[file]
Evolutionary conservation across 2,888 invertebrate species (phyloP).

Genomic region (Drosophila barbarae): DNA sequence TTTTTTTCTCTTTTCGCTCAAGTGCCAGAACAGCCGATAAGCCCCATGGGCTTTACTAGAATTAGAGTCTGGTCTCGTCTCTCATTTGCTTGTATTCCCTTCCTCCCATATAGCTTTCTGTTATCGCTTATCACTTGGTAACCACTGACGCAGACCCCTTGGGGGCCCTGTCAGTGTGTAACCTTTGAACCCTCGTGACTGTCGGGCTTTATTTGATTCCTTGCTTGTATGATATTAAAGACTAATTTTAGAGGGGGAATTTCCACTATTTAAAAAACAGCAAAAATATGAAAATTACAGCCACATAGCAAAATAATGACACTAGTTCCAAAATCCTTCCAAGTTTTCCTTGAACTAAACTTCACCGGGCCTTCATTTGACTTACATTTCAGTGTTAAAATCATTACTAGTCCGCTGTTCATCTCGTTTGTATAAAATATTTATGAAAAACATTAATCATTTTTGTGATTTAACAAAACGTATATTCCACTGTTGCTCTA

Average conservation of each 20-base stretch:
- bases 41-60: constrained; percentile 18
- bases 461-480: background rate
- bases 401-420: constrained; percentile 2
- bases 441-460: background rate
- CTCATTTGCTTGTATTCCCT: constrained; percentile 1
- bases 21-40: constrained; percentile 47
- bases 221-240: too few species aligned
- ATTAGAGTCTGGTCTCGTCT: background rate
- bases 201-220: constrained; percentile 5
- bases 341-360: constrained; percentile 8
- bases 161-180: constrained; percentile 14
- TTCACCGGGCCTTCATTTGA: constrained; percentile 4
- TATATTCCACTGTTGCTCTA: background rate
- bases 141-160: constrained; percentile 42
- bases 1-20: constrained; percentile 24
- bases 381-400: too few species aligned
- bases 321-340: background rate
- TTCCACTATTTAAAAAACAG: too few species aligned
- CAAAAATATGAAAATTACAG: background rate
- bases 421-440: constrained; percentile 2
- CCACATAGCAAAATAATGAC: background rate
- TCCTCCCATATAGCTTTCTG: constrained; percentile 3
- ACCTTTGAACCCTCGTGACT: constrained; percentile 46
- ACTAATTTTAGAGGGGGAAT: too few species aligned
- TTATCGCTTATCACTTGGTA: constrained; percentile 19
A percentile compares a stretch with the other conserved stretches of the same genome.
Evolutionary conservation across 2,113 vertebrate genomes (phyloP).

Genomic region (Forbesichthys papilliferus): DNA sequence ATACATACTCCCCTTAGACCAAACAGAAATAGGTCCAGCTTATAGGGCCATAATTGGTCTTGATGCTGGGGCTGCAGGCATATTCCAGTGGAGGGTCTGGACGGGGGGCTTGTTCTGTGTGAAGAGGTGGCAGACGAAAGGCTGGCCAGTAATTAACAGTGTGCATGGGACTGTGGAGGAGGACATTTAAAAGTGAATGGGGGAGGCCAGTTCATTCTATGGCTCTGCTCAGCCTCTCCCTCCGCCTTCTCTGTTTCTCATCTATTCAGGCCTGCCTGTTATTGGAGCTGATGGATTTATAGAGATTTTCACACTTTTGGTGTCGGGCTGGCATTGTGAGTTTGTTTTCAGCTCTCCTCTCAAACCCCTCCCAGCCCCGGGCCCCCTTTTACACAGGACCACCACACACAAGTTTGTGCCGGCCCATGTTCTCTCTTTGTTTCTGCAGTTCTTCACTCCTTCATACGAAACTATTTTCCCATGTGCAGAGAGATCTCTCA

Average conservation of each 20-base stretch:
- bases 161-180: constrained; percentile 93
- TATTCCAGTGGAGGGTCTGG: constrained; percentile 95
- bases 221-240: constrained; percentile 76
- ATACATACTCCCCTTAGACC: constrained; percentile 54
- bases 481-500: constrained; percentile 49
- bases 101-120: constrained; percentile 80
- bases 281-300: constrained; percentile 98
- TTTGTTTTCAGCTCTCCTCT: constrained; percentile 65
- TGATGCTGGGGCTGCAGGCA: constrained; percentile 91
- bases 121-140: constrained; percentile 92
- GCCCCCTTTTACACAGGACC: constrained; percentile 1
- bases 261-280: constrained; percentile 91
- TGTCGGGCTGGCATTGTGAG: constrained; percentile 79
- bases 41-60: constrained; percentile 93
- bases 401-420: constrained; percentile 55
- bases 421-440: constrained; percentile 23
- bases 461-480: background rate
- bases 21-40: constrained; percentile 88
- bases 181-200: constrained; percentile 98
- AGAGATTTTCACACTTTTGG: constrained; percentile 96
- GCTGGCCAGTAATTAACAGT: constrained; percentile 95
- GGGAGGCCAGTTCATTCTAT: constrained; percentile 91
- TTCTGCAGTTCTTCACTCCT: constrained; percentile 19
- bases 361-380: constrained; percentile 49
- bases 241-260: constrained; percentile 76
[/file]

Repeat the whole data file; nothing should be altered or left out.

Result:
Evolutionary conservation across 2,888 invertebrate species (phyloP).

Genomic region (Drosophila barbarae): DNA sequence TTTTTTTCTCTTTTCGCTCAAGTGCCAGAACAGCCGATAAGCCCCATGGGCTTTACTAGAATTAGAGTCTGGTCTCGTCTCTCATTTGCTTGTATTCCCTTCCTCCCATATAGCTTTCTGTTATCGCTTATCACTTGGTAACCACTGACGCAGACCCCTTGGGGGCCCTGTCAGTGTGTAACCTTTGAACCCTCGTGACTGTCGGGCTTTATTTGATTCCTTGCTTGTATGATATTAAAGACTAATTTTAGAGGGGGAATTTCCACTATTTAAAAAACAGCAAAAATATGAAAATTACAGCCACATAGCAAAATAATGACACTAGTTCCAAAATCCTTCCAAGTTTTCCTTGAACTAAACTTCACCGGGCCTTCATTTGACTTACATTTCAGTGTTAAAATCATTACTAGTCCGCTGTTCATCTCGTTTGTATAAAATATTTATGAAAAACATTAATCATTTTTGTGATTTAACAAAACGTATATTCCACTGTTGCTCTA

Average conservation of each 20-base stretch:
- bases 41-60: constrained; percentile 18
- bases 461-480: background rate
- bases 401-420: constrained; percentile 2
- bases 441-460: background rate
- CTCATTTGCTTGTATTCCCT: constrained; percentile 1
- bases 21-40: constrained; percentile 47
- bases 221-240: too few species aligned
- ATTAGAGTCTGGTCTCGTCT: background rate
- bases 201-220: constrained; percentile 5
- bases 341-360: constrained; percentile 8
- bases 161-180: constrained; percentile 14
- TTCACCGGGCCTTCATTTGA: constrained; percentile 4
- TATATTCCACTGTTGCTCTA: background rate
- bases 141-160: constrained; percentile 42
- bases 1-20: constrained; percentile 24
- bases 381-400: too few species aligned
- bases 321-340: background rate
- TTCCACTATTTAAAAAACAG: too few species aligned
- CAAAAATATGAAAATTACAG: background rate
- bases 421-440: constrained; percentile 2
- CCACATAGCAAAATAATGAC: background rate
- TCCTCCCATATAGCTTTCTG: constrained; percentile 3
- ACCTTTGAACCCTCGTGACT: constrained; percentile 46
- ACTAATTTTAGAGGGGGAAT: too few species aligned
- TTATCGCTTATCACTTGGTA: constrained; percentile 19
A percentile compares a stretch with the other conserved stretches of the same genome.
Evolutionary conservation across 2,113 vertebrate genomes (phyloP).

Genomic region (Forbesichthys papilliferus): DNA sequence ATACATACTCCCCTTAGACCAAACAGAAATAGGTCCAGCTTATAGGGCCATAATTGGTCTTGATGCTGGGGCTGCAGGCATATTCCAGTGGAGGGTCTGGACGGGGGGCTTGTTCTGTGTGAAGAGGTGGCAGACGAAAGGCTGGCCAGTAATTAACAGTGTGCATGGGACTGTGGAGGAGGACATTTAAAAGTGAATGGGGGAGGCCAGTTCATTCTATGGCTCTGCTCAGCCTCTCCCTCCGCCTTCTCTGTTTCTCATCTATTCAGGCCTGCCTGTTATTGGAGCTGATGGATTTATAGAGATTTTCACACTTTTGGTGTCGGGCTGGCATTGTGAGTTTGTTTTCAGCTCTCCTCTCAAACCCCTCCCAGCCCCGGGCCCCCTTTTACACAGGACCACCACACACAAGTTTGTGCCGGCCCATGTTCTCTCTTTGTTTCTGCAGTTCTTCACTCCTTCATACGAAACTATTTTCCCATGTGCAGAGAGATCTCTCA

Average conservation of each 20-base stretch:
- bases 161-180: constrained; percentile 93
- TATTCCAGTGGAGGGTCTGG: constrained; percentile 95
- bases 221-240: constrained; percentile 76
- ATACATACTCCCCTTAGACC: constrained; percentile 54
- bases 481-500: constrained; percentile 49
- bases 101-120: constrained; percentile 80
- bases 281-300: constrained; percentile 98
- TTTGTTTTCAGCTCTCCTCT: constrained; percentile 65
- TGATGCTGGGGCTGCAGGCA: constrained; percentile 91
- bases 121-140: constrained; percentile 92
- GCCCCCTTTTACACAGGACC: constrained; percentile 1
- bases 261-280: constrained; percentile 91
- TGTCGGGCTGGCATTGTGAG: constrained; percentile 79
- bases 41-60: constrained; percentile 93
- bases 401-420: constrained; percentile 55
- bases 421-440: constrained; percentile 23
- bases 461-480: background rate
- bases 21-40: constrained; percentile 88
- bases 181-200: constrained; percentile 98
- AGAGATTTTCACACTTTTGG: constrained; percentile 96
- GCTGGCCAGTAATTAACAGT: constrained; percentile 95
- GGGAGGCCAGTTCATTCTAT: constrained; percentile 91
- TTCTGCAGTTCTTCACTCCT: constrained; percentile 19
- bases 361-380: constrained; percentile 49
- bases 241-260: constrained; percentile 76